Reading The Runes

Key Themes from Proxy Season

Reading The Runes

With proxy voting season under way across most markets, it is worth taking a look at the most prominent themes emerging from annual general meetings (AGMs), many of which are highly relevant from a stewardship perspective.

In the US and Europe, shareholders are broadly singing from the same hymn sheets, with governance issues high on the agenda. Unsurprisingly, remuneration remains an area of focus, whether quantum of pay, a lack of alignment with investors or poor disclosure. Indeed, in the US we have seen a number of ‘say-on-pay’ proposals voted down, perhaps most notably at Walt Disney Company – where 52% of investors at the beginning of March rejected a non-binding advisory resolution on its executive compensation.

Remuneration remains an area of focus, whether quantum of pay, a lack of alignment with investors or poor disclosure.

In Europe, pay issues have rumbled on as well, but with some glimmers of change. One of the most-talked-about cases has been UK engineering firm Weir-Group, which received a clear thumbs-up (and commendation from major global investors, such as Norway’s sovereign wealth fund Norges Bank) for a new simplified remuneration structure – setting a potential precedent for other firms. The new framework has jettisoned the long-term incentive plan and replaced it with restricted stock units, but with a reduced quantum and longer vesting period.

We have also seen many cases of so-called ‘over-boarding’, where directors take on an undue number of board commitments – often at large complex firms where meaningful contributions require significant time and energy. Board diversity is also a theme, and here we find more grounds to be cheerful. Looking at the US, data by our proxy adviser Institutional Shareholder Services show the percentage of female new directors has touched an all-time high of 35% for companies in the Russell 3000, and 39% in the S&P 500. In line with the trend we’ve observed in recent years, social and environmental proposals have also featured strongly. In the case of the latter we’re seeing expectations around climate-change disclosure rise fast and remain highly supportive of greater transparency here.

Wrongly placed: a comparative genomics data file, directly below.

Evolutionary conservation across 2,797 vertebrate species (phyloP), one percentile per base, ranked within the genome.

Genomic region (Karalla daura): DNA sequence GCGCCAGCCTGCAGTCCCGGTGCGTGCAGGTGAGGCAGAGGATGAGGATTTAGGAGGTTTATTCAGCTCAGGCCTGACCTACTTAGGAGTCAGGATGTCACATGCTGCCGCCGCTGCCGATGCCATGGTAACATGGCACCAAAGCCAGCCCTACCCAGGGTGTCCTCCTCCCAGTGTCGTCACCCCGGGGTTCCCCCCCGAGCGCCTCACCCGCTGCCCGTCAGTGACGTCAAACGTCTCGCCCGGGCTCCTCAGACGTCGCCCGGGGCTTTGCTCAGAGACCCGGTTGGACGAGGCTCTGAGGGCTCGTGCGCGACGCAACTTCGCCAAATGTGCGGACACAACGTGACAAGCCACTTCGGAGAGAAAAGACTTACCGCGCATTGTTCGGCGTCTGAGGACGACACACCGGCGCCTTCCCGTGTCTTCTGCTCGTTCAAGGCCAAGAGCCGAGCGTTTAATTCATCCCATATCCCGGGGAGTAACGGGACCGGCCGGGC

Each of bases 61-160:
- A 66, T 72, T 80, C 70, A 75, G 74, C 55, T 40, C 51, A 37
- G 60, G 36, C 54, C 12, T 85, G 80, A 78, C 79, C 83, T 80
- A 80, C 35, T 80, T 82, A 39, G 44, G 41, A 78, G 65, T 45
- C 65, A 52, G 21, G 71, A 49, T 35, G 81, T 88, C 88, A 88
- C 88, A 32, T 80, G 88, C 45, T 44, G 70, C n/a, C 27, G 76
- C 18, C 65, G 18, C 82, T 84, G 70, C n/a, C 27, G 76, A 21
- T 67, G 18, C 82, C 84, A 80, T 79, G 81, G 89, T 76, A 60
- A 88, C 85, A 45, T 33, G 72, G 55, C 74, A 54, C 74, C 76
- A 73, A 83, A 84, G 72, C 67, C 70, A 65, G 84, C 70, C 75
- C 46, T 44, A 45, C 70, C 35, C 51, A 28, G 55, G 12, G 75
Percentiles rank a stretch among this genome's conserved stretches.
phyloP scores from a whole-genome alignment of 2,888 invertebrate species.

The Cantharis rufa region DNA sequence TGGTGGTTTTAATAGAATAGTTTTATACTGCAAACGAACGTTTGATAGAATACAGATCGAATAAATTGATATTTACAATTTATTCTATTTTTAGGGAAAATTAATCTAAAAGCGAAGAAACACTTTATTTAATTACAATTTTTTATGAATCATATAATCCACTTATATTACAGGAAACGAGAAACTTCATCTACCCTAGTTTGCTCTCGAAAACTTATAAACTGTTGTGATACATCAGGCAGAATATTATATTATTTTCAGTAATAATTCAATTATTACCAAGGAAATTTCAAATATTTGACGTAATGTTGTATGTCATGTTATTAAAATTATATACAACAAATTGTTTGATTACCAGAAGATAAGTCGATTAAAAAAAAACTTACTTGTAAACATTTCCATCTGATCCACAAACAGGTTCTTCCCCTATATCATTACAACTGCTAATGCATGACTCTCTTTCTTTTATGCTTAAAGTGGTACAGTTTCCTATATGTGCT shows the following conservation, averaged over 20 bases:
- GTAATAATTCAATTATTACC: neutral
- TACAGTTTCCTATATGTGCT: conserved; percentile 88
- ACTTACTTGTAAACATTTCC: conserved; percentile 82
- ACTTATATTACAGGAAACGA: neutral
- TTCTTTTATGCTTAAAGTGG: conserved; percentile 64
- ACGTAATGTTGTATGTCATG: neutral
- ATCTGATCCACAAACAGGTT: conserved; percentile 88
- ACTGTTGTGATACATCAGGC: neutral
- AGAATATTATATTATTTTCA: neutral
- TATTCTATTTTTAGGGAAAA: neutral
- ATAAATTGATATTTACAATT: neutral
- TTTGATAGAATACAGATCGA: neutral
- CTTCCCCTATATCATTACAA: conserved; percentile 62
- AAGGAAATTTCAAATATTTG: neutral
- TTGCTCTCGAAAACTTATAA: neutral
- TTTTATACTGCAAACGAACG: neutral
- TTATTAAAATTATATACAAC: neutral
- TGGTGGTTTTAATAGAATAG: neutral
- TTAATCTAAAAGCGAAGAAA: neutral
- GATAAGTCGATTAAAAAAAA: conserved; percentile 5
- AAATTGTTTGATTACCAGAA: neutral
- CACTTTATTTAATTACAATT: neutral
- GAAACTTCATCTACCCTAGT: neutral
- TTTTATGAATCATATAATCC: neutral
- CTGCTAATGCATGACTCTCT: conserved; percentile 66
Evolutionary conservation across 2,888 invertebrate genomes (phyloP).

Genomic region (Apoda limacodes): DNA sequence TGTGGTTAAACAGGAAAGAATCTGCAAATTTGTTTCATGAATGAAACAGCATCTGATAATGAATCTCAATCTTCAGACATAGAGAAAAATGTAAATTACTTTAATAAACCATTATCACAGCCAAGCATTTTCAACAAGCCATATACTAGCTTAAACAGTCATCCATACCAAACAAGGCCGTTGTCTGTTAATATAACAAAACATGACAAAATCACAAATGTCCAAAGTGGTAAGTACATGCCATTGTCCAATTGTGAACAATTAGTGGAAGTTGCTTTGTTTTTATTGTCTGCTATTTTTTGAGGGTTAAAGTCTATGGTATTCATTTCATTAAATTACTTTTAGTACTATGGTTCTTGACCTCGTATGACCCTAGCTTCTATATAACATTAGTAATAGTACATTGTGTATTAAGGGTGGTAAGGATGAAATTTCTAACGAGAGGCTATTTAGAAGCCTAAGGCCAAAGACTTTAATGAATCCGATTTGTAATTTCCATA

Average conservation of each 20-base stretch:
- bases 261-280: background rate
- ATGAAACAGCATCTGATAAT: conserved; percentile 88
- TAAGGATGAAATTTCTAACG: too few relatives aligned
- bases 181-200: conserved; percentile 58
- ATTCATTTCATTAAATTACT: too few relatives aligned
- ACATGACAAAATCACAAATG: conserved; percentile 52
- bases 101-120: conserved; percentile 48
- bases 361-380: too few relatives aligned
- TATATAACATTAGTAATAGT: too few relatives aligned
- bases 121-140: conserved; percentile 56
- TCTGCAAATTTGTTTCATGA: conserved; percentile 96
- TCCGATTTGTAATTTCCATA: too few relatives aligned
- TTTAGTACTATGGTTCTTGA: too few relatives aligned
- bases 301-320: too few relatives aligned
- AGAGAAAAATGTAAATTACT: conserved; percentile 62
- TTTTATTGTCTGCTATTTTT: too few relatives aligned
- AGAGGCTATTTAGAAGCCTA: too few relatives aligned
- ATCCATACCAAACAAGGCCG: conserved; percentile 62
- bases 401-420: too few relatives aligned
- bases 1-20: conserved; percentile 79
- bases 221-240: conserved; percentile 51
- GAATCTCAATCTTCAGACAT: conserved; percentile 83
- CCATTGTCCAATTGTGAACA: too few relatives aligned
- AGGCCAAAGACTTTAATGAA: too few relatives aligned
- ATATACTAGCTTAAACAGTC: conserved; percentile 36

Of course, these are only a subset of the issues we’ve seen discussed at AGMs, but nonetheless ones of significant consequence. As always, when provided with proxies, we vote with our clients’ long-term economic interests in mind.

Latest stewardship activity: May

  • On the collaborative engagement front, we recently held our first calls with companies identified in a PRI-coordinated initiative on cybersecurity. With regards to corporate tax responsibility – where we are also part of a PRI effort – we will shortly send out letters to the targeted companies, many of which belong to the healthcare and IT sectors. Meanwhile, we are about to have our first call with collaborators over engagement on water risks in the agricultural supply chain.
  • We have also participated a recent ESG seminar hosted by S&P in London, where a number of important topics were covered, including: the Sustainable Development Goals (the attainment of which is estimated to require US$100 trillion in debt financing by 2030); the High Level Expert Group on Sustainable Finance (with a focus on regulation and clearer taxonomy around sustainability); externalities (the routes through which companies come to recognise these); and the increasing role of big data and artificial intelligence in an ESG context.

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